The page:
3 Health Tips for Every Student

The School of Health and Exercise Sciences faculty wants to ensure you stay healthy this School year

With mid-terms fast approaching, staying healthy can slide off the growing to-do list. Whether you are a new student or an experienced one, faculty members within the School of Health and Exercise Sciences want to ensure you stay healthy this year.

“Although a very exciting time in life, university brings the stress of life changes and academic demands,” says Dr. Tanya Forneris. Being proactive is the key.

“The one thing past students always say to me is they wish they had been more organized and prepared earlier,” says Dr.  Zoë Soon.

That’s why our experienced faculty members, Tanya Forneris, Sally Stewart, and Zoë Soon, collaborated to give you their top 3 tips to make sure you stay healthy this year.

  1.   Take care of yourself first.
    Dr. Stewart, who spearheaded the campus-wide health and wellbeing course, HEAL100, says this means, “moving more, sleeping well, and nourishing better.” If you make these behaviours a priority, you will be better prepared to tackle the challenges ahead of you. Stewart says to consider building a plan for self-care throughout the year. “Schedule in exercise with your friends or have a walking study session.”Stewart explains that by investing the time in creating a schedule that balances sleep and exercise, you will actually save time by being more productive and avoiding illness.

    An equally important part of this equation is how you fuel your body, explains Stewart.

    “We have all been there when the deadlines start to feel overwhelming, but if you create habits from day one to nourish yourself with healthy food, sleep, and exercise, it better prepares you for those challenges.”

  1.   Learn to breathe.
    Seriously.  “It might sound too simple, but learning to breathe will help you manage your stress levels and lead to better academic performance,” explains Forneris, who currently leads a research project that involves examining how peer mentors can help their mentees better manage their stress response. Stress is a biological reaction to a perceived threat or demand from our surrounding environment.Forneris explains: “Not all stress is bad – it can help us focus, stay energized, and perform well. However, our health is compromised when the body stays in fight or flight mode too long. Slowing down our breathing helps our body move into a rest and digest mode.”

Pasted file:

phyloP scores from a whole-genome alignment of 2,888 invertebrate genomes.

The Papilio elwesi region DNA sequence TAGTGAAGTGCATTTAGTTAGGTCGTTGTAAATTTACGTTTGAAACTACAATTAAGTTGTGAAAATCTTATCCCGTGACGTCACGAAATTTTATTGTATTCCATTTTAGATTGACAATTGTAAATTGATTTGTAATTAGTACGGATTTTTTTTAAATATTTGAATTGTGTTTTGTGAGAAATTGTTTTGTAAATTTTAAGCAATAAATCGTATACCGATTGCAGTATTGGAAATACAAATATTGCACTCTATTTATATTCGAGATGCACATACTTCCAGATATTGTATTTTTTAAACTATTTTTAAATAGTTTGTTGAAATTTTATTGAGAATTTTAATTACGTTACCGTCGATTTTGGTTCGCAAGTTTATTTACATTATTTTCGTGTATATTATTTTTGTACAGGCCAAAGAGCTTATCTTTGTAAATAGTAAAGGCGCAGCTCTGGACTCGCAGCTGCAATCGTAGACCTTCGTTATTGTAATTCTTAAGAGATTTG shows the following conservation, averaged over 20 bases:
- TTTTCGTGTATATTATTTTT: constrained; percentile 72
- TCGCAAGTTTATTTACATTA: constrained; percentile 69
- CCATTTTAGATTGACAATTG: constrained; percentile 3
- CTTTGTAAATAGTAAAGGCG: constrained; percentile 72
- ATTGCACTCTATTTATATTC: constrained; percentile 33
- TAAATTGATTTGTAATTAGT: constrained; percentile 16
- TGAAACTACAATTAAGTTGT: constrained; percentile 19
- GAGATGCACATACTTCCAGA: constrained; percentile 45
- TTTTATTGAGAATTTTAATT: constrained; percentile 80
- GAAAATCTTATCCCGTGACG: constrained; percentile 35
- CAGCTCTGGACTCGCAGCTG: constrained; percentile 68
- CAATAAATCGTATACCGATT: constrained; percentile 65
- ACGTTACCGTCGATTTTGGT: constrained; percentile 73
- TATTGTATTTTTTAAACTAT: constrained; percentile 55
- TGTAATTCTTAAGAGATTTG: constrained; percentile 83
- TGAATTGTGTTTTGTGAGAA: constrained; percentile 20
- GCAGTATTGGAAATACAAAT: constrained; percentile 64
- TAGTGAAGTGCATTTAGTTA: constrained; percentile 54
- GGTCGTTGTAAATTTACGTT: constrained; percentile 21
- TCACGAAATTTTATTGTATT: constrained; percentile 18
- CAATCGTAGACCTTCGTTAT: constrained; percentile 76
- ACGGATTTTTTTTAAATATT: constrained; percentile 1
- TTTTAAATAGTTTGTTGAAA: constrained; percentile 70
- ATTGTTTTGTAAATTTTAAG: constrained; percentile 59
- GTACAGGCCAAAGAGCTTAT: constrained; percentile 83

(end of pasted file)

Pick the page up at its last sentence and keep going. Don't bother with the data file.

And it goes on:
Students can learn to effectively monitor and use breathing to manage their stress response. Forneris suggests building in moments throughout the day – it just takes 5-10 minutes of slow deep breathing with about 6 breaths a minute.

  1.   Study smart, not hard, and reward yourself.
    If a faculty member knows about studying, it is Soon, who has worked with over 5,000 undergraduate students in recent years. It’s important to find study habits that work for you.Studying is not one size fits all, says Soon. Find what works for you.  It might be making flash cards, flowcharts, concept maps, reading, writing, or drawing.“Be sure to plan study times when you are personally more alert and find places you study well.” Whether it’s a coffee shop or the library, finding the right space is the first step towards creating better study habits.

    It’s also important to review your notes after each class and test yourself. “I promise that feeling organized and staying on top of schoolwork will stimulate the reward centres in your brain and relieve stress,” says Soon.

    Finally, she adds, “Reward yourself!  Especially when you tick off one of your scheduled goals that you were tempted to procrastinate on.  Whether it’s with a funny video, a bit of exercise, or some time out in your favourite place or with your favourite people.  Treat yourself!”

If there is one thing this team of faculty wants you to keep in mind this year, it’s to get help if you need it.

“Remember every staff and faculty member at UBC wants to help you succeed,” says our team of Senior Instructors. “Just ask.”